Staying with the 1800s for a minute, Herman Melville doesn’t have a reputation for comedy but was VERY amusing in parts of Moby-Dick and Pierre.

The same can be said for 20th-century author John Steinbeck, who was 99% serious in The Grapes of Wrath, East of Eden, and The Winter of Our Discontent but quite funny in much of Tortilla Flat, Cannery Row, and Sweet Thursday.

Getting back to contemporary writers, Zadie Smith is both highly humorous and dead-on serious in novels such as White Teeth. Margaret Atwood makes the post-apocalypse both devastating and devastatingly funny in Oryx and Crake, which includes some REALLY clever wordplay.

Other authors over the centuries who expertly placed a few or many comic moments in at least some of their novels include Miguel de Cervantes, Voltaire, Henry Fielding, Fanny Burney, Jane Austen, Fyodor Dostoevsky, Colette, L.M. Montgomery, Jaroslav Hasek, J.R.R. Tolkien, Bel Kaufman, Kurt Vonnegut, Joseph Heller, Philip Roth, Fannie Flagg, Richard Russo, Terry McMillan, Lee Child, Maria Semple, J.K. Rowling, and Liane Moriarty, to name just a few.

Your thoughts on this topic? Seriocomic authors and novels you like?

My literary-trivia book is described and can be purchased here: Fascinating Facts About Famous Fiction Authors and the Greatest Novels of All Time.

In addition to this weekly blog, I write the 2003-started/award-winning “Montclairvoyant” topical-humor column for every Thursday. The latest piece — which has a Muppets theme 🙂 — is here.

More Than a Slice of Life 

It’s not a genre per se, but a type of novel I find interesting is “The Whole Life in One Book” book. Yes, while many novels span a few years or less, some span the main character’s entire existence — whether she or he dies relatively young or in old age.

Of course a multigenerational saga can do that for a number of lives, but for this post I’m focusing on novels that concentrate the majority of their contents on one person — showing a complete life in a sometimes surprisingly small number of pages. It can be fascinating and poignant to see decades of a character’s family relationships, romantic relationships, jobs, right decisions or wrong decisions, good luck or bad luck, etc. — as well as the real-world news events that swirled around her or him. All while we’re reminded of our own mortality and that life — even if lengthy — is quite short in the great scheme of things.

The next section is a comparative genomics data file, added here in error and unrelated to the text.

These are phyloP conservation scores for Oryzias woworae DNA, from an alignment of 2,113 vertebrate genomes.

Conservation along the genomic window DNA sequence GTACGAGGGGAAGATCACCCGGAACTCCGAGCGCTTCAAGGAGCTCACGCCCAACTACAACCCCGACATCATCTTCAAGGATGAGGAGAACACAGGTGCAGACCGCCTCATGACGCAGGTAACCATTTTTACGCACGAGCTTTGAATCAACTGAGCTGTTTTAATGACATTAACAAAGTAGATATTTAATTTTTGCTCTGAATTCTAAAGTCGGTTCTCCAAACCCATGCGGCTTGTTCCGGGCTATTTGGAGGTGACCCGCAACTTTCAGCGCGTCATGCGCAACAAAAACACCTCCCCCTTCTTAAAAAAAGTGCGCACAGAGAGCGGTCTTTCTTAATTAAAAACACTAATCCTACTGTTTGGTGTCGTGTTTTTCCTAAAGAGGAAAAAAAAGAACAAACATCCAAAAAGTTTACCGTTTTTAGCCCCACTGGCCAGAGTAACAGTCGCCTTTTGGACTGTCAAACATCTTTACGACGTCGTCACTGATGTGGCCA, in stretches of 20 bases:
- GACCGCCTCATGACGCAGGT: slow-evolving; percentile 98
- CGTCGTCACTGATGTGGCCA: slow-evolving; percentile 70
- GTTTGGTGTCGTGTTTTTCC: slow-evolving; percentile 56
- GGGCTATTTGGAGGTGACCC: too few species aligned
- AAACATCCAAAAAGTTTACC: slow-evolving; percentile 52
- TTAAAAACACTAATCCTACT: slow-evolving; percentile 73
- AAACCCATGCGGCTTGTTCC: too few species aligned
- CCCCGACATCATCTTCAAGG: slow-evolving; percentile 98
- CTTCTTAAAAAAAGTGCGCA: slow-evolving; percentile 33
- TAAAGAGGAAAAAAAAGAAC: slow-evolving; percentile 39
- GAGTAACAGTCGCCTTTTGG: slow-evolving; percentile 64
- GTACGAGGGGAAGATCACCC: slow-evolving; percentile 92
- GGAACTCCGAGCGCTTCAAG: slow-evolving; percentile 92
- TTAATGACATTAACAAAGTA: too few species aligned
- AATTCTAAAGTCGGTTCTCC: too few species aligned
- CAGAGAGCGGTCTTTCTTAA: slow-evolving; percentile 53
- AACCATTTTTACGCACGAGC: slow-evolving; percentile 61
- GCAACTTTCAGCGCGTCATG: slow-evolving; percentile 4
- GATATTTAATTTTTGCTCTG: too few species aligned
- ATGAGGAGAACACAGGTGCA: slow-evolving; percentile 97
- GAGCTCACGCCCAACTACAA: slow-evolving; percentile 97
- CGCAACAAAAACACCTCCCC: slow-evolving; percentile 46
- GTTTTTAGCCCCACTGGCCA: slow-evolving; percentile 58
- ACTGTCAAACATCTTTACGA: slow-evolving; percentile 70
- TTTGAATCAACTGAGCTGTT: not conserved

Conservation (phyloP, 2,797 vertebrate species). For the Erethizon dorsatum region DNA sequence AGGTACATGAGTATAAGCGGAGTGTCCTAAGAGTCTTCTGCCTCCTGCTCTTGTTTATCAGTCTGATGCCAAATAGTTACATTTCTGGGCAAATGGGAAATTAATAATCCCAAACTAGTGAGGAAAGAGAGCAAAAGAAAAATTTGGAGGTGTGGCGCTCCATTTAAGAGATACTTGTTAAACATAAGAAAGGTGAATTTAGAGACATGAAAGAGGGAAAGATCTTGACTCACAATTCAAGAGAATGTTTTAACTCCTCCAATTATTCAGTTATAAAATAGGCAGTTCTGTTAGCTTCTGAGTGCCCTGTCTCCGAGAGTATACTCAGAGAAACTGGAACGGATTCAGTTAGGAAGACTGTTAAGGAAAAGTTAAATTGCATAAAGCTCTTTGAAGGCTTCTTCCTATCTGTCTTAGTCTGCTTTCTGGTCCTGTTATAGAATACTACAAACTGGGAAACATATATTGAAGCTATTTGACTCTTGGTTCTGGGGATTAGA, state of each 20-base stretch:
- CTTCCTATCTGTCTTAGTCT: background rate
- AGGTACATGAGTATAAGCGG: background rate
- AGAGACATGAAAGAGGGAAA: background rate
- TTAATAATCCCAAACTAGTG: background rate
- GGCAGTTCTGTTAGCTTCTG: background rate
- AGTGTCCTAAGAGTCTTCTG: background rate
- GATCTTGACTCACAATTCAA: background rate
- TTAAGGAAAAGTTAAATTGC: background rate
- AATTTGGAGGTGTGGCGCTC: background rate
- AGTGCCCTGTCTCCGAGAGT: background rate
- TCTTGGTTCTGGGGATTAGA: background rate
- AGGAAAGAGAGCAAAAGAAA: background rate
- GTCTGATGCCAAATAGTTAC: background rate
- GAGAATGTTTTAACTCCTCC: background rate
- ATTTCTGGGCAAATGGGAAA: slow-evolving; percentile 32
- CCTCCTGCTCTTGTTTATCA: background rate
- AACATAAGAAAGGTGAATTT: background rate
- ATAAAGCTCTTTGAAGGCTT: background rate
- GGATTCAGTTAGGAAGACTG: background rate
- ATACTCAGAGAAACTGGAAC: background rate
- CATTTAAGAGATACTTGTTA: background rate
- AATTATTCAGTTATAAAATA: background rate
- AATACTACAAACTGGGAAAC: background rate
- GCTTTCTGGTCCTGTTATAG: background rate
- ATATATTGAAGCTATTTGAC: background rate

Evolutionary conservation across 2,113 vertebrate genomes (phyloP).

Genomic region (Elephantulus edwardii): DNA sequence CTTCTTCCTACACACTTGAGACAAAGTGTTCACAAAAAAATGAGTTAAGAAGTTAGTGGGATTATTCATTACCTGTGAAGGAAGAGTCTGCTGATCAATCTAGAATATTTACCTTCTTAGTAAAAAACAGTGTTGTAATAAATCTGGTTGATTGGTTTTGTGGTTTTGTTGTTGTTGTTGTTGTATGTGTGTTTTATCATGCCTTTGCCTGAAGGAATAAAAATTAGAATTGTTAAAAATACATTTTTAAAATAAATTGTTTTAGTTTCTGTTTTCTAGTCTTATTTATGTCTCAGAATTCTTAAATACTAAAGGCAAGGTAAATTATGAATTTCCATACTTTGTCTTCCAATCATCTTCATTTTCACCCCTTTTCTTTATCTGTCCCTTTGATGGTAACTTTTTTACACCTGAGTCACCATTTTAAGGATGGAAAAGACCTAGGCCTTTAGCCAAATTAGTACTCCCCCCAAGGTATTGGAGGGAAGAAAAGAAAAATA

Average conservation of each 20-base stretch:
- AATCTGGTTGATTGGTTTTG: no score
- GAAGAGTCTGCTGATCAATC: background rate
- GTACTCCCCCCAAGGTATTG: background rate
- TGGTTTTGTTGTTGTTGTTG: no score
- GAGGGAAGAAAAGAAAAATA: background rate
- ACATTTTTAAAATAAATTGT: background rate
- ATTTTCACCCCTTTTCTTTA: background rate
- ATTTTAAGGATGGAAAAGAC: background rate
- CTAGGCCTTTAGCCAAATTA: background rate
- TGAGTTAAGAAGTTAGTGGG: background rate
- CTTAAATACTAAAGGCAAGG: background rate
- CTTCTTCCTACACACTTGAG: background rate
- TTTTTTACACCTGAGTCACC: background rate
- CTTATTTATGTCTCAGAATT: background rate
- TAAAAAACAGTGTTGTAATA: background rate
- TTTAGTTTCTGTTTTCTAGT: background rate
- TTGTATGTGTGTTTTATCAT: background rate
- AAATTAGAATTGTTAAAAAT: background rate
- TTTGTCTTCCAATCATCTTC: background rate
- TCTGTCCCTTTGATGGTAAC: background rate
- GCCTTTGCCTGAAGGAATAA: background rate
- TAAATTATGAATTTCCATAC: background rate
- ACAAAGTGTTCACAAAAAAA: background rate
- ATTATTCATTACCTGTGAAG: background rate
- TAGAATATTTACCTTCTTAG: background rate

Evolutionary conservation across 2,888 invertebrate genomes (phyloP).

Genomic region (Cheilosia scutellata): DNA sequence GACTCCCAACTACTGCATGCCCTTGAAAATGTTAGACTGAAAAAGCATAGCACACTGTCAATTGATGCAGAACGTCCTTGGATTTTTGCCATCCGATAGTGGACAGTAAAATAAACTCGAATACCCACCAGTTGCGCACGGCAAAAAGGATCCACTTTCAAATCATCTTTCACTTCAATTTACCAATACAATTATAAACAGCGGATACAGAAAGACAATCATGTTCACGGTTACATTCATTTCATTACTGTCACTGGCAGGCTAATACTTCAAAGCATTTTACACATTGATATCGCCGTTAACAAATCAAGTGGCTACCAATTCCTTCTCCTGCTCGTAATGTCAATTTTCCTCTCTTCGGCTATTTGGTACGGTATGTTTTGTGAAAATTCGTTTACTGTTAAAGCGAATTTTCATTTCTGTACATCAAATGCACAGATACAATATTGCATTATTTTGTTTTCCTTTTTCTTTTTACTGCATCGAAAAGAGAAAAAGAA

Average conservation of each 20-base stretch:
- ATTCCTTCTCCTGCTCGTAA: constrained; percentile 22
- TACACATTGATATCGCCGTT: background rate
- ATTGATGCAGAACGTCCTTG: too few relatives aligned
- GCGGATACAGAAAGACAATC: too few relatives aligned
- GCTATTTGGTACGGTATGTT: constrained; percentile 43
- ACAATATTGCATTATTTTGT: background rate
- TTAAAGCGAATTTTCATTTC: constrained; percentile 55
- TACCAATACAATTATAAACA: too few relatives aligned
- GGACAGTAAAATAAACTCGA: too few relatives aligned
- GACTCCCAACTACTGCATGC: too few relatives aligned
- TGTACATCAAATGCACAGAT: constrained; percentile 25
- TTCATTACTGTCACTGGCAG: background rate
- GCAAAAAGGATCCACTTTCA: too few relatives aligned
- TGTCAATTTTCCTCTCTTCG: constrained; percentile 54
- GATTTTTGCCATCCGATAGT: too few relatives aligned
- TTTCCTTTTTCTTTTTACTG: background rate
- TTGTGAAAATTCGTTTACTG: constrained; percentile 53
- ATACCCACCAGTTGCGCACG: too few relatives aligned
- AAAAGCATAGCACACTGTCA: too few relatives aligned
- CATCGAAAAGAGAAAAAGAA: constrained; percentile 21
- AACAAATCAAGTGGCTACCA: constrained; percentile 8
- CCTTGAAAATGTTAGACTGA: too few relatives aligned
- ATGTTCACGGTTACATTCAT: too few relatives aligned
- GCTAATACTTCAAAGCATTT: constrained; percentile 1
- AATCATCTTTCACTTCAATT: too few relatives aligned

A whole-life novel I just read is The Stone Diaries by Carol Shields (pictured above) — who depicts her protagonist, Daisy Goodwill Flett, from birth in 1905 to death in the early 1990s. Daisy is often rather passive (partly explained by being young and then middle-aged before the modern feminist era) and experiences more disappointments than good times. Yet she actually has a pretty interesting life.

Shields’ melancholy, beautifully written 1993 novel is medium-length, so, like most books that span a protagonist’s entire life, some literary shorthand has to be used. After all, if we had a comprehensive chronicle of a character’s existence, it could run thousands of pages. In the case of The Stone Diaries, each chapter of the  Pulitzer Prize-winning book jumps roughly a decade forward in time, though there’s some back story describing the intervening years. This approach works quite well. 

Among the other excellent “Whole Life in One Book” novels (or “Most or Much of a Life in One Book” novels) are John Williams’ Stoner, George Eliot’s The Mill on the Floss, Goethe’s The Sorrows of Young Werther, Thomas Hardy’s Jude the Obscure, Jack London’s Martin Eden, John Irving’s The World According to Garp, and Junot Diaz’s The Brief Wondrous Life of Oscar Wao (the title is a bit of a giveaway there 🙂 ). All feature their protagonist’s name in the title other than The Mill on the Floss, which stars the memorable Maggie Tulliver.

Any thoughts on this topic?

My literary-trivia book is described and can be purchased here: Fascinating Facts About Famous Fiction Authors and the Greatest Novels of All Time.

In addition to this weekly blog, I write the 2003-started/award-winning “Montclairvoyant” topical-humor column for every Thursday. The latest piece — about a local anti-gun-violence gathering and more — is here.

If Gun Ghouls Messed With Literature

America’s ghastly Republican politicians and ghastly gun makers continue to support the proliferation of military-style weapons repeatedly used to massacre people, and continue to oppose common-sense measures such as universal background checks. But they won’t be completely satisfied until the world’s great novels are rewritten to reflect their sick preference for gun “rights” over human lives.

For instance, they might argue that Jane Austen really meant Pride and Prejudice‘s first line to be “It is a truth universally acknowledged that a single man in possession of a good fortune must be in want of an AR-15.” 

I guess early-19th-century publishers who avoided positive assault-rifle mentions in their books were “woke” liberal commies who backed banning Trump from Twitter.

The far-right death cult also believes the opening of Charlotte Bronte’s Jane Eyre would be much improved if it read “There was a strong possibility of an elementary-school shooting that day.”